Professors receive $1M to study fundamental bonding in metallic alloys

Principal investigator Dr. Srinivasan Srivilliputhur and co-PI Dr. Rajarshi Banerjee in lab

A UNT Engineering research team is working to better understand how metal alloys function at the atomic level with a $1 million grant from the Department of Defense, under the U.S. Air Force Office of Scientific Research.

The team consists of three experts from the Department of Materials Science and Engineering: Principal investigator professor Srinivasan Srivilliputhur and co-PIs Rajarshi Banerjee, a Presidential and Regents Professor and University Distinguished Research Professor Michael Baskes, a member of the U.S. National Academy of Engineering.

The UNT team will create a model using physical experimentation and advanced computer simulations that will allow scientists to understand exactly what properties and tolerances will result from mixing different kinds of atoms. They hope to develop a generalized model useful to predict strengths of alloys. Learn more.

Researcher to change protective surface of mechanical systems

UNT faculty Diana Berman

Materials science and engineering Assistant Professor Diana Berman has received a $290,000 National Science Foundation grant to help mechanical systems, like combustion engines and turbines, last longer and go farther by changing how their protective surface coatings are designed.

Currently, coatings are deposited into a mechanical system where they will eventually wear and tear down due to interaction with water, fuel or other hydrocarbons. Once this happens, the system will need to be completely disassembled so the coatings could once again be deposited into the system. Berman’s approach will allow the damaged surfaces to be repaired without having to disassemble the entire mechanical system, saving time, energy and resources. Learn more.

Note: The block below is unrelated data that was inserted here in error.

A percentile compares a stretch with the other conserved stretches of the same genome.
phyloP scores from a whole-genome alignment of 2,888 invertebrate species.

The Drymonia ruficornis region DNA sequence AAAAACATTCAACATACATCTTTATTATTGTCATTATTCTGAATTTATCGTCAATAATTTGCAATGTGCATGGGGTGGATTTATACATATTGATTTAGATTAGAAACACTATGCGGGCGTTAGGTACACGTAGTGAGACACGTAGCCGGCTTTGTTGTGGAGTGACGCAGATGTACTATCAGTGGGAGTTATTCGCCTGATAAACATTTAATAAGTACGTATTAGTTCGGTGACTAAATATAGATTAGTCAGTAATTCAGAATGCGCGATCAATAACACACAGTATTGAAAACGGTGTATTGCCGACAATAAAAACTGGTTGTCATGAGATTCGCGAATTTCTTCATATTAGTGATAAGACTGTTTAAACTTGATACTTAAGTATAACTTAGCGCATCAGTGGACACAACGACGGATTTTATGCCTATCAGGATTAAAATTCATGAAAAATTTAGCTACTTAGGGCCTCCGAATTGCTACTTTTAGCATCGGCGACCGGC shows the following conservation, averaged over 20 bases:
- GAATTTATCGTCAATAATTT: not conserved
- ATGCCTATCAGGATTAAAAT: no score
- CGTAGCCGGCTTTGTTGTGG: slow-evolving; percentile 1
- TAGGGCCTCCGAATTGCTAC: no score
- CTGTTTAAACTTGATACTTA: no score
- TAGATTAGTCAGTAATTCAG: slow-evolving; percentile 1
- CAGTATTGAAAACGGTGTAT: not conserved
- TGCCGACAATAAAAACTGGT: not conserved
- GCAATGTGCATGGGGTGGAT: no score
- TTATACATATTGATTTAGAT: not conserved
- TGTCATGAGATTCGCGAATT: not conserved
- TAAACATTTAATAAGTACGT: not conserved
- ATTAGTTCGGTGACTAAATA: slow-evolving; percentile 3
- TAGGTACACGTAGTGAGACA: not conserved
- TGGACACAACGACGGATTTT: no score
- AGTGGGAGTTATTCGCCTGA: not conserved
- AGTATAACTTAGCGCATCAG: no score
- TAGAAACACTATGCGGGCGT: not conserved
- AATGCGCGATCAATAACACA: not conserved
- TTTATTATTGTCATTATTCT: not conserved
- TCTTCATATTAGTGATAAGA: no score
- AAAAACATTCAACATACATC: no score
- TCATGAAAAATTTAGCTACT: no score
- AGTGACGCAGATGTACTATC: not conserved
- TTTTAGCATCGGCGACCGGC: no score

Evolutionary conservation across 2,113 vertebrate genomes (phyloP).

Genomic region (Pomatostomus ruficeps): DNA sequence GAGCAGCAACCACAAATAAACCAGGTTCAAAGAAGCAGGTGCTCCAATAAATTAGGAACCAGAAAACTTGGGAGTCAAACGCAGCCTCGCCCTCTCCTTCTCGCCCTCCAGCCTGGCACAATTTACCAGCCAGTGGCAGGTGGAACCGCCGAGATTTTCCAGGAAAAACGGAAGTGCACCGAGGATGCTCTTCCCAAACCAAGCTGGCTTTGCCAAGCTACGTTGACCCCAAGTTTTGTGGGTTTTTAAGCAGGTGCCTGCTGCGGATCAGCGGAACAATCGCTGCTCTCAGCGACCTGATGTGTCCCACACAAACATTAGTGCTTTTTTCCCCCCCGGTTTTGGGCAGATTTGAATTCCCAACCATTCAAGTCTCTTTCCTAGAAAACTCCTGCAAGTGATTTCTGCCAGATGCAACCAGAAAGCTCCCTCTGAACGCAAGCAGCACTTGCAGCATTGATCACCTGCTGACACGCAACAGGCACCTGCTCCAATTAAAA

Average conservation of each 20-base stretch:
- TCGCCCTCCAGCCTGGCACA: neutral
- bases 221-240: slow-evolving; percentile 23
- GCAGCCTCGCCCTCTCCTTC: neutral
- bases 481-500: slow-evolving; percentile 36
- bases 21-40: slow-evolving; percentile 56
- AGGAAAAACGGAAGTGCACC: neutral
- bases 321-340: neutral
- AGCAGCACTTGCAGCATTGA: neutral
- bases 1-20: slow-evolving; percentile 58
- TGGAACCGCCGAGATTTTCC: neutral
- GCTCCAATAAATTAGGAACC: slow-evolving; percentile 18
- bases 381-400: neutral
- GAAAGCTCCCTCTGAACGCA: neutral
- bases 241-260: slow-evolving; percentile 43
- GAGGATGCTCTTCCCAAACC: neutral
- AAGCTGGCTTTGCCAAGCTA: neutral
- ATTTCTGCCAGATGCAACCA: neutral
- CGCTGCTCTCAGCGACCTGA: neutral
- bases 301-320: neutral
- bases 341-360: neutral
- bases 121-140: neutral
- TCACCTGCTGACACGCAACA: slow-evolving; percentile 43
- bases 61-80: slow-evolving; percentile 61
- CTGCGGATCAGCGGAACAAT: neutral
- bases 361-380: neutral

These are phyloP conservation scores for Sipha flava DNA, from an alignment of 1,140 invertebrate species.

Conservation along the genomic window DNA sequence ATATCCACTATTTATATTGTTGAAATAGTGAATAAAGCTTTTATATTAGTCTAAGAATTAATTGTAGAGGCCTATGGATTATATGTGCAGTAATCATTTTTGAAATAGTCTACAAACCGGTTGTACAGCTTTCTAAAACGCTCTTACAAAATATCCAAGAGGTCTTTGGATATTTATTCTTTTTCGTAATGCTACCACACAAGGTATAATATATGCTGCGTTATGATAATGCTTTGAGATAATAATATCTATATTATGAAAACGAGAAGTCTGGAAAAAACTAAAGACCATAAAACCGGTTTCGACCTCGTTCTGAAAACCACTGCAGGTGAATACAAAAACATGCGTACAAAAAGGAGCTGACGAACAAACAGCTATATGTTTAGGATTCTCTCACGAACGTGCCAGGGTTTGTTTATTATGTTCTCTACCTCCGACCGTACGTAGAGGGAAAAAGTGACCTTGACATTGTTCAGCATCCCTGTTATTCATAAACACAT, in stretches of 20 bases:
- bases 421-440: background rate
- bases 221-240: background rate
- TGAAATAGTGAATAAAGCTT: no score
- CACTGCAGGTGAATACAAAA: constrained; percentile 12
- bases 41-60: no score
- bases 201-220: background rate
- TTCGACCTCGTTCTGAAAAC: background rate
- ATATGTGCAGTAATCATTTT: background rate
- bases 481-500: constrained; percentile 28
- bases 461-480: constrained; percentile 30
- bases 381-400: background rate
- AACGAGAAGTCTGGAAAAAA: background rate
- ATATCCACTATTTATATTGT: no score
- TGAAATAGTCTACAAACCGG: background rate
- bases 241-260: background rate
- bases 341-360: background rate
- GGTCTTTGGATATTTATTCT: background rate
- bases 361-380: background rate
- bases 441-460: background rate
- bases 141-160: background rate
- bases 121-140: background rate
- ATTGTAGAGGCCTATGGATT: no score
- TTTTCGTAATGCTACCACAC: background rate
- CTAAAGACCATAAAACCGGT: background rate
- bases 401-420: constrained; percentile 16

NSF grant to help with private information retrieval

Hua Sun

Imagine a world in which you could privately send and receive information on the web without anyone tracking that data. That’s what Hua Sun, an assistant professor in the Department of Electrical Engineering, is trying to do.

Sun’s research focuses on private information retrieval, and thanks to a new $218,259 National Science Foundation grant, he will be able to dive deeper into the fundamentals of understanding what is and isn’t possible in the field. Learn more.

DIY 3D printed mask and nose plugs

Yijie Jiang and student working in the lab

A researcher and his students have developed open source codes for a new mask and nose plug that uses smart technology to respond to a wearer’s breathing. And the best part? Anyone with a 3D printer at home could make their own.

It’s a project the team started in early May as an effort to help the general public combat the COVID-19 epidemic. The masks and nose plugs are designed with an array of channels that include curved micropillars in each channel that move inward or outward as a person breathes. Learn more.